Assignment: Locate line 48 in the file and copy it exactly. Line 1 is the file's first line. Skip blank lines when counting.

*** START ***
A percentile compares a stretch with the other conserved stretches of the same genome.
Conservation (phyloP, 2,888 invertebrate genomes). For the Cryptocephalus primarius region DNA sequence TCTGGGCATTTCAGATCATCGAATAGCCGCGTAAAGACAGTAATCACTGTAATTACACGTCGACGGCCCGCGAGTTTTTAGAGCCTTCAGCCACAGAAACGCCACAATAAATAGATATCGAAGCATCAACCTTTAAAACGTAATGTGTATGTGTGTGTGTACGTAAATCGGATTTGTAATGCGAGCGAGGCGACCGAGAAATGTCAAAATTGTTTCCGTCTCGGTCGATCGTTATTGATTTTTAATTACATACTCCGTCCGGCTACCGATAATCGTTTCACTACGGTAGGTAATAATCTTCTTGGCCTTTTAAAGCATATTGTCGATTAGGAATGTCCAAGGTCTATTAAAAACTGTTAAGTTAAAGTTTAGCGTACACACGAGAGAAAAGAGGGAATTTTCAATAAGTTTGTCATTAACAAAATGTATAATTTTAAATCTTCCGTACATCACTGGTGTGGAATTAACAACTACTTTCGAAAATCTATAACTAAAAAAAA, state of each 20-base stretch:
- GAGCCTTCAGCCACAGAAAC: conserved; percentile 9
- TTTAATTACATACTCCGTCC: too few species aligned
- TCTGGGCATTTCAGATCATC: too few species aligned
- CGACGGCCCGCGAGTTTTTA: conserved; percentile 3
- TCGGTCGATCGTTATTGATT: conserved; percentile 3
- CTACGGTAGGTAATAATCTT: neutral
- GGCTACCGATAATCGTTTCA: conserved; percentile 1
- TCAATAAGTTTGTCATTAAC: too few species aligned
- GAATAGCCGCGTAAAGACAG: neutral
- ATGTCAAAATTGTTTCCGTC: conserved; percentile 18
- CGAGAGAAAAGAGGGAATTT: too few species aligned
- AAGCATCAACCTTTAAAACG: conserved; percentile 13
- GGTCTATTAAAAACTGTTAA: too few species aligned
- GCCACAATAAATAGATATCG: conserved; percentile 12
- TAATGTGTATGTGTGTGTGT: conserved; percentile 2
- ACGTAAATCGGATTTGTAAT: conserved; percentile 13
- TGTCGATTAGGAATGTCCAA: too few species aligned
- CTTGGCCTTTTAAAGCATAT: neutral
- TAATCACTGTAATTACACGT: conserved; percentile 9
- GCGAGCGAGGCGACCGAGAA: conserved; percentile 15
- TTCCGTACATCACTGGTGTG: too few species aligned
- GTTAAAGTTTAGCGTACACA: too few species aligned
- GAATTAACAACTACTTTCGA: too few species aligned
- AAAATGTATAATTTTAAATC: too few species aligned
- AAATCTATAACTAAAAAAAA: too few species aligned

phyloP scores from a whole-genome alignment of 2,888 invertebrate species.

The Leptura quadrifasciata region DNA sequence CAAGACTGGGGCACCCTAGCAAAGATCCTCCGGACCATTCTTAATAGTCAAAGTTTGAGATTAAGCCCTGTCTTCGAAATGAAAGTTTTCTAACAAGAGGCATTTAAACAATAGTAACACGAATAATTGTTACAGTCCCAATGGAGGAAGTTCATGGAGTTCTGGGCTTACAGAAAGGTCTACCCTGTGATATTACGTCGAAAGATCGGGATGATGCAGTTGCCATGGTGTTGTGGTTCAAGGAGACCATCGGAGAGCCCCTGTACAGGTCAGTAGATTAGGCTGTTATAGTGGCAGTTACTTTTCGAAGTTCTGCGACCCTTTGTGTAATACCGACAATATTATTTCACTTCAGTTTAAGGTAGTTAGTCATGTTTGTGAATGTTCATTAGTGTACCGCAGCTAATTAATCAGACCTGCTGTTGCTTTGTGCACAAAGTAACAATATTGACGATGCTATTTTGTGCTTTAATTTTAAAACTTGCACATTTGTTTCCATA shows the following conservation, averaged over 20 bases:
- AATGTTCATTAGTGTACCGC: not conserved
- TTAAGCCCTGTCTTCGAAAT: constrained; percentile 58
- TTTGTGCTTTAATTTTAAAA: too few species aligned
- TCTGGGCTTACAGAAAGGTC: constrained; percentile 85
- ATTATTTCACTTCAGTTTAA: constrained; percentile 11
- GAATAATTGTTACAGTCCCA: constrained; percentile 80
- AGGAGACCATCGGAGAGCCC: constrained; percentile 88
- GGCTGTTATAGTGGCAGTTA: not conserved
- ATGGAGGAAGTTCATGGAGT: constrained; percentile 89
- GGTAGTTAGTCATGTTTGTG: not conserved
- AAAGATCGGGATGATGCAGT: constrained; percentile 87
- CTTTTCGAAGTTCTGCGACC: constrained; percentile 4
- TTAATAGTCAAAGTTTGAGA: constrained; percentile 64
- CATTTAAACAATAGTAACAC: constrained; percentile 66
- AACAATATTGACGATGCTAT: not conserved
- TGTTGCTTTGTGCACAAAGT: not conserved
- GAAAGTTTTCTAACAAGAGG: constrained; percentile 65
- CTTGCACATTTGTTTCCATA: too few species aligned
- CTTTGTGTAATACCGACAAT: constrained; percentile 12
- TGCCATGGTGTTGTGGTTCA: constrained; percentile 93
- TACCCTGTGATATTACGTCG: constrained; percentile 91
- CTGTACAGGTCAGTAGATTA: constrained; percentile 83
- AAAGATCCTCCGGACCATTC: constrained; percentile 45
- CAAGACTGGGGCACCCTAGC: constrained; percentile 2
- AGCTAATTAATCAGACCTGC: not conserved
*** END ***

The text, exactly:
- CTTTGTGTAATACCGACAAT: constrained; percentile 12